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On the Consequences of Patenting University Research: Lessons from a Survey of French Academic Inventors


  • Julien Penin


This paper focuses on the consequences of patenting university research. It presents the results of a survey on 280 French academic inventors, that is, French university professors who are also designated as inventors in at least one European patent. This survey provides new insights into the effect of university patenting on the commercialization of university inventions, the transfer of scientific research, the incentives to do basic research and the access to upstream knowledge. In particular, the study suggests that patenting university research can, on the one hand, facilitate the transfer of technology from university to industry, especially in the fields of life sciences and pharmaceuticals. On the other hand, it almost systematically delays the publication of research findings, thus hindering the dissemination of scientific knowledge.

Suggested Citation

  • Julien Penin, 2010. "On the Consequences of Patenting University Research: Lessons from a Survey of French Academic Inventors," Industry and Innovation, Taylor & Francis Journals, vol. 17(5), pages 445-468.
  • Handle: RePEc:taf:indinn:v:17:y:2010:i:5:p:445-468 DOI: 10.1080/13662711003790577

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    References listed on IDEAS

    1. Pontus Braunerhjelm, 2008. "Specialization of Regions and Universities: The New Versus the Old," Industry and Innovation, Taylor & Francis Journals, vol. 15(3), pages 253-275.
    2. David Mcgranahan & Timothy Wojan, 2007. "Recasting the Creative Class to Examine Growth Processes in Rural and Urban Counties," Regional Studies, Taylor & Francis Journals, vol. 41(2), pages 197-216.
    3. Richard Florida & Charlotta Mellander & Kevin Stolarick, 2008. "Inside the black box of regional development: human capital, the creative class and tolerance," Journal of Economic Geography, Oxford University Press, vol. 8(5), pages 615-649, September.
    4. Luciana Lazzeretti & Rafael Boix & Francesco Capone, 2008. "Do Creative Industries Cluster? Mapping Creative Local Production Systems in Italy and Spain," Industry and Innovation, Taylor & Francis Journals, vol. 15(5), pages 549-567.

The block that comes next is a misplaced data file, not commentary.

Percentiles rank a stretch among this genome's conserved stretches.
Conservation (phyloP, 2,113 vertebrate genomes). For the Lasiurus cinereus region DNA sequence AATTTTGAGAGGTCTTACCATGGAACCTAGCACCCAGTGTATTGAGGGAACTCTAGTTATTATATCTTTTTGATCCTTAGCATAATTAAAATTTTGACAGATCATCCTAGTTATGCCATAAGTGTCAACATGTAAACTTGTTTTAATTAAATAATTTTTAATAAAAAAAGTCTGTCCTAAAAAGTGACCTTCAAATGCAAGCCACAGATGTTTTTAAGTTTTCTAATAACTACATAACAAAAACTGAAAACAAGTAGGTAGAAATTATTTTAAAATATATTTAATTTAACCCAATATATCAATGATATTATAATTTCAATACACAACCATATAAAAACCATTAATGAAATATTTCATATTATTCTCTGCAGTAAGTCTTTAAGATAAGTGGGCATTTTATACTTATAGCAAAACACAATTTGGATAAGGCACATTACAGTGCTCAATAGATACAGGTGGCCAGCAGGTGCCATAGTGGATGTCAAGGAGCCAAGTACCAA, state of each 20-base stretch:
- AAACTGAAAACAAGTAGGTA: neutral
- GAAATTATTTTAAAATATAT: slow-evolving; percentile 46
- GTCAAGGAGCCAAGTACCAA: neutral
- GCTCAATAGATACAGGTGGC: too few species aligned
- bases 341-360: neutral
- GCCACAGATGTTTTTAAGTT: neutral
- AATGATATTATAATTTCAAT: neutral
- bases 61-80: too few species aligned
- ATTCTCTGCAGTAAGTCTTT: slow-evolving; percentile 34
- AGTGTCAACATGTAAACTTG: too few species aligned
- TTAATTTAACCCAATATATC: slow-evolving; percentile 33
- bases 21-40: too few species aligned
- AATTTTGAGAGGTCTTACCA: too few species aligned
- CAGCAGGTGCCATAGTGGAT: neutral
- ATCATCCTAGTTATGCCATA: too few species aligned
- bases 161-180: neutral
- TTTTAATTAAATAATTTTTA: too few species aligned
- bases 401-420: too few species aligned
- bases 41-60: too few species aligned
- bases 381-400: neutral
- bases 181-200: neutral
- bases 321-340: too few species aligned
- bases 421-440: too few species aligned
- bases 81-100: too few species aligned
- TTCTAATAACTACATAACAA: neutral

5. Luciana Lazzeretti & Rafael Boix & Francesco Capone, 2008. "Do creative industries cluster? Mapping Creative Local Production Systems in Italy," Working Papers wpdea0805, Department of Applied Economics at Universitat Autonoma of Barcelona.
    6. Ann Markusen, 2006. "Urban development and the politics of a creative class: evidence from a study of artists," Environment and Planning A, Pion Ltd, London, vol. 38(10), pages 1921-1940, October.
    7. Høgni Kalsø Hansen & Thomas Niedomysl, 2009. "Migration of the creative class: evidence from Sweden," Journal of Economic Geography, Oxford University Press, vol. 9(2), pages 191-206, March.
    8. Beckstead, Desmond & Brown, W. Mark & Gellatly, Guy, 2008. "Cities and Growth: The Left Brain of North American Cities: Scientists and Engineers and Urban Growth," The Canadian Economy in Transition 2008017e, Statistics Canada, Economic Analysis Division.
    9. Partridge, Mark D. & Rickman, Dan S., 1999. "Which comes first, jobs or people? An analysis of the recent stylized facts," Economics Letters, Elsevier, vol. 64(1), pages 117-123, July.
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    Cited by:

    1. Isabel Maria Bodas Freitas & Alessandro Nuvolari, 2012. "Traditional Versus Heterodox Motives for Academic Patenting: Evidence from the Netherlands," Industry and Innovation, Taylor & Francis Journals, vol. 19(8), pages 671-695, November.


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